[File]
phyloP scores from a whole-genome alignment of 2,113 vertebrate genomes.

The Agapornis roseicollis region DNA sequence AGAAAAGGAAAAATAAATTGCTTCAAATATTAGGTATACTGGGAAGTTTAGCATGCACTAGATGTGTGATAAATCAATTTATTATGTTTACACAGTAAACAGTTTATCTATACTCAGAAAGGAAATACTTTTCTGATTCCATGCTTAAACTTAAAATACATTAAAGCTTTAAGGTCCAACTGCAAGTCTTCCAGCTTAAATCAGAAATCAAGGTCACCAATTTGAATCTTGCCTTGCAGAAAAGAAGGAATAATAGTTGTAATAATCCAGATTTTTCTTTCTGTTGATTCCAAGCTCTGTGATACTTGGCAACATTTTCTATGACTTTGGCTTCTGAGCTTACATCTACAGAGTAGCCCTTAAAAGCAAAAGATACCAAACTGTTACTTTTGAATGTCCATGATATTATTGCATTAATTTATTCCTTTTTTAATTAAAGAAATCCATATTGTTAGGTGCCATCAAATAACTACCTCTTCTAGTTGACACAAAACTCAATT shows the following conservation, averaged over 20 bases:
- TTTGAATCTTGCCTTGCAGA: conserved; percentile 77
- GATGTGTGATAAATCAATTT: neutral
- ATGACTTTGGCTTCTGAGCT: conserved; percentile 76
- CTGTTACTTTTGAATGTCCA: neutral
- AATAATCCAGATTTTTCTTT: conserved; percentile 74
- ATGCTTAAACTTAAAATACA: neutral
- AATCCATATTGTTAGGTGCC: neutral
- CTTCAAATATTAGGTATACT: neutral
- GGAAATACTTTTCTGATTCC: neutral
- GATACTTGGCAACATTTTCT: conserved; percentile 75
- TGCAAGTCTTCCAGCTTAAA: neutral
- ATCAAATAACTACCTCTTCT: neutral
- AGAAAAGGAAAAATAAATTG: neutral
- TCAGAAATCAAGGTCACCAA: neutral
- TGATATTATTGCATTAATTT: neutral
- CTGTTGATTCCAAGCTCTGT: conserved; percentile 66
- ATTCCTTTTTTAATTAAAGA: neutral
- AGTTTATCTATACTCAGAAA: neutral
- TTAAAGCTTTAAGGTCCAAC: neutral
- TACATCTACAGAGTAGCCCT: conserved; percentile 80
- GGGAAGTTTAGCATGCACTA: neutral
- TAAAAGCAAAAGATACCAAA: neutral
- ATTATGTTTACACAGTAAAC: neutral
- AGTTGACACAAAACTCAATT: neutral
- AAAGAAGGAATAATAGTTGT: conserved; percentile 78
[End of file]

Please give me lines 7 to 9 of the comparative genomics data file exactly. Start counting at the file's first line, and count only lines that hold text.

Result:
- AATAATCCAGATTTTTCTTT: conserved; percentile 74
- ATGCTTAAACTTAAAATACA: neutral
- AATCCATATTGTTAGGTGCC: neutral